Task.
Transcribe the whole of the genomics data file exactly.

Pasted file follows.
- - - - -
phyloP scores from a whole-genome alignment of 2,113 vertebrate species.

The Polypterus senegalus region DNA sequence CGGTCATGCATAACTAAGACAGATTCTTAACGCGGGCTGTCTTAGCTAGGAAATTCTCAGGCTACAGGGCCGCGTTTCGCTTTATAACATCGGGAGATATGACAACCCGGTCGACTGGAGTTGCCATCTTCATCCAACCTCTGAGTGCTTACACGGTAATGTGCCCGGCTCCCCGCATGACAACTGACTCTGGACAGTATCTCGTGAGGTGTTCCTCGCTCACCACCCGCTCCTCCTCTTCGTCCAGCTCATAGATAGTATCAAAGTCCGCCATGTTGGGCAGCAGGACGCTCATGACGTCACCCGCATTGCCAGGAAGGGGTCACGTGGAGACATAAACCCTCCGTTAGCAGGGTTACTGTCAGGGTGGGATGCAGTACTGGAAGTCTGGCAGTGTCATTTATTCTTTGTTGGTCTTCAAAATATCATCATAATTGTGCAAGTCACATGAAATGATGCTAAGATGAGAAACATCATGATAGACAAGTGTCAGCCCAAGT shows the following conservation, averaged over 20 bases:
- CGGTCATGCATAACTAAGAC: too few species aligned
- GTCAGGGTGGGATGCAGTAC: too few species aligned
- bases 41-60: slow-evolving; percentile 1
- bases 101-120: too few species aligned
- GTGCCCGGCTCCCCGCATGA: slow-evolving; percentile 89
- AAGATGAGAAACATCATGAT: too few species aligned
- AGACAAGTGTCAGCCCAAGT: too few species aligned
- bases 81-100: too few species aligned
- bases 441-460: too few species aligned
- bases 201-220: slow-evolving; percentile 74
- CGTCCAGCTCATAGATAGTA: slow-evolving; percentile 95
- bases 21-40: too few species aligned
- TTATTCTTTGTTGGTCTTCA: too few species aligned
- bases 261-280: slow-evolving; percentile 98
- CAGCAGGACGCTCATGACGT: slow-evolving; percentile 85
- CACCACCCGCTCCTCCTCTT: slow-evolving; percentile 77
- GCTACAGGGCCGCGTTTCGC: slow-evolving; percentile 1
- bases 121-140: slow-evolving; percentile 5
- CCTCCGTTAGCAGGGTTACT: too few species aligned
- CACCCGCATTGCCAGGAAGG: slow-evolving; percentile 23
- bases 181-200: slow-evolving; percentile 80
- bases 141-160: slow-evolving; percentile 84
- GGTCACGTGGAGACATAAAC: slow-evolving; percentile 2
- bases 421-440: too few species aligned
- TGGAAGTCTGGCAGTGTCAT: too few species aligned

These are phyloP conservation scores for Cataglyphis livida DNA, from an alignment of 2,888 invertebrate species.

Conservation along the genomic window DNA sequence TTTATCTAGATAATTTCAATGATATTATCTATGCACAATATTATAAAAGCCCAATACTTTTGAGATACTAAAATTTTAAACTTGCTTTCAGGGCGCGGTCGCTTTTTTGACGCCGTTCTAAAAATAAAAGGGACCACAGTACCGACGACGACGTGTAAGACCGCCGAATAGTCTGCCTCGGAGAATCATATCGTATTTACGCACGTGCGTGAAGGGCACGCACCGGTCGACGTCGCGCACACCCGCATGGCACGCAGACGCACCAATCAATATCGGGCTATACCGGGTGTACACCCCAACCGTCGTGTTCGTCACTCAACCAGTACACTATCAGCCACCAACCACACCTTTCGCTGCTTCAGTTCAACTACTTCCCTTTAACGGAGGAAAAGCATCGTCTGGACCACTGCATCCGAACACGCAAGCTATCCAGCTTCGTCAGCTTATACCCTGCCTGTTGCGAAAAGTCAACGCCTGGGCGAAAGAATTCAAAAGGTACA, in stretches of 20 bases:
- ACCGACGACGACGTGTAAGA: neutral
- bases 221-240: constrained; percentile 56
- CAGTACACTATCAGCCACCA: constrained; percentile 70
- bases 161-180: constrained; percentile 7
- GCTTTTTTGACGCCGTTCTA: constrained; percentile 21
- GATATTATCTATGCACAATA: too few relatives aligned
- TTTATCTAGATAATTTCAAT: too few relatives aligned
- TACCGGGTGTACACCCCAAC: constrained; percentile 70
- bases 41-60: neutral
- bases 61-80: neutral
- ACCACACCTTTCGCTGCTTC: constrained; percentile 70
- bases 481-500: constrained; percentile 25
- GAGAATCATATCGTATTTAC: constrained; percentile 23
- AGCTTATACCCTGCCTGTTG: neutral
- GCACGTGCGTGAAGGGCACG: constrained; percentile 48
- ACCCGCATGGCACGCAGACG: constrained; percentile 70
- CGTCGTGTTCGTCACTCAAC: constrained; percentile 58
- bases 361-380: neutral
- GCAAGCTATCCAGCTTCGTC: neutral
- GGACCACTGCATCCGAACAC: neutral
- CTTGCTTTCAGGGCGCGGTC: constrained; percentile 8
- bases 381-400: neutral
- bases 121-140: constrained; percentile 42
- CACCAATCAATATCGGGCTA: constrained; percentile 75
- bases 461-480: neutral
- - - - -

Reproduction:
phyloP scores from a whole-genome alignment of 2,113 vertebrate species.

The Polypterus senegalus region DNA sequence CGGTCATGCATAACTAAGACAGATTCTTAACGCGGGCTGTCTTAGCTAGGAAATTCTCAGGCTACAGGGCCGCGTTTCGCTTTATAACATCGGGAGATATGACAACCCGGTCGACTGGAGTTGCCATCTTCATCCAACCTCTGAGTGCTTACACGGTAATGTGCCCGGCTCCCCGCATGACAACTGACTCTGGACAGTATCTCGTGAGGTGTTCCTCGCTCACCACCCGCTCCTCCTCTTCGTCCAGCTCATAGATAGTATCAAAGTCCGCCATGTTGGGCAGCAGGACGCTCATGACGTCACCCGCATTGCCAGGAAGGGGTCACGTGGAGACATAAACCCTCCGTTAGCAGGGTTACTGTCAGGGTGGGATGCAGTACTGGAAGTCTGGCAGTGTCATTTATTCTTTGTTGGTCTTCAAAATATCATCATAATTGTGCAAGTCACATGAAATGATGCTAAGATGAGAAACATCATGATAGACAAGTGTCAGCCCAAGT shows the following conservation, averaged over 20 bases:
- CGGTCATGCATAACTAAGAC: too few species aligned
- GTCAGGGTGGGATGCAGTAC: too few species aligned
- bases 41-60: slow-evolving; percentile 1
- bases 101-120: too few species aligned
- GTGCCCGGCTCCCCGCATGA: slow-evolving; percentile 89
- AAGATGAGAAACATCATGAT: too few species aligned
- AGACAAGTGTCAGCCCAAGT: too few species aligned
- bases 81-100: too few species aligned
- bases 441-460: too few species aligned
- bases 201-220: slow-evolving; percentile 74
- CGTCCAGCTCATAGATAGTA: slow-evolving; percentile 95
- bases 21-40: too few species aligned
- TTATTCTTTGTTGGTCTTCA: too few species aligned
- bases 261-280: slow-evolving; percentile 98
- CAGCAGGACGCTCATGACGT: slow-evolving; percentile 85
- CACCACCCGCTCCTCCTCTT: slow-evolving; percentile 77
- GCTACAGGGCCGCGTTTCGC: slow-evolving; percentile 1
- bases 121-140: slow-evolving; percentile 5
- CCTCCGTTAGCAGGGTTACT: too few species aligned
- CACCCGCATTGCCAGGAAGG: slow-evolving; percentile 23
- bases 181-200: slow-evolving; percentile 80
- bases 141-160: slow-evolving; percentile 84
- GGTCACGTGGAGACATAAAC: slow-evolving; percentile 2
- bases 421-440: too few species aligned
- TGGAAGTCTGGCAGTGTCAT: too few species aligned

These are phyloP conservation scores for Cataglyphis livida DNA, from an alignment of 2,888 invertebrate species.

Conservation along the genomic window DNA sequence TTTATCTAGATAATTTCAATGATATTATCTATGCACAATATTATAAAAGCCCAATACTTTTGAGATACTAAAATTTTAAACTTGCTTTCAGGGCGCGGTCGCTTTTTTGACGCCGTTCTAAAAATAAAAGGGACCACAGTACCGACGACGACGTGTAAGACCGCCGAATAGTCTGCCTCGGAGAATCATATCGTATTTACGCACGTGCGTGAAGGGCACGCACCGGTCGACGTCGCGCACACCCGCATGGCACGCAGACGCACCAATCAATATCGGGCTATACCGGGTGTACACCCCAACCGTCGTGTTCGTCACTCAACCAGTACACTATCAGCCACCAACCACACCTTTCGCTGCTTCAGTTCAACTACTTCCCTTTAACGGAGGAAAAGCATCGTCTGGACCACTGCATCCGAACACGCAAGCTATCCAGCTTCGTCAGCTTATACCCTGCCTGTTGCGAAAAGTCAACGCCTGGGCGAAAGAATTCAAAAGGTACA, in stretches of 20 bases:
- ACCGACGACGACGTGTAAGA: neutral
- bases 221-240: constrained; percentile 56
- CAGTACACTATCAGCCACCA: constrained; percentile 70
- bases 161-180: constrained; percentile 7
- GCTTTTTTGACGCCGTTCTA: constrained; percentile 21
- GATATTATCTATGCACAATA: too few relatives aligned
- TTTATCTAGATAATTTCAAT: too few relatives aligned
- TACCGGGTGTACACCCCAAC: constrained; percentile 70
- bases 41-60: neutral
- bases 61-80: neutral
- ACCACACCTTTCGCTGCTTC: constrained; percentile 70
- bases 481-500: constrained; percentile 25
- GAGAATCATATCGTATTTAC: constrained; percentile 23
- AGCTTATACCCTGCCTGTTG: neutral
- GCACGTGCGTGAAGGGCACG: constrained; percentile 48
- ACCCGCATGGCACGCAGACG: constrained; percentile 70
- CGTCGTGTTCGTCACTCAAC: constrained; percentile 58
- bases 361-380: neutral
- GCAAGCTATCCAGCTTCGTC: neutral
- GGACCACTGCATCCGAACAC: neutral
- CTTGCTTTCAGGGCGCGGTC: constrained; percentile 8
- bases 381-400: neutral
- bases 121-140: constrained; percentile 42
- CACCAATCAATATCGGGCTA: constrained; percentile 75
- bases 461-480: neutral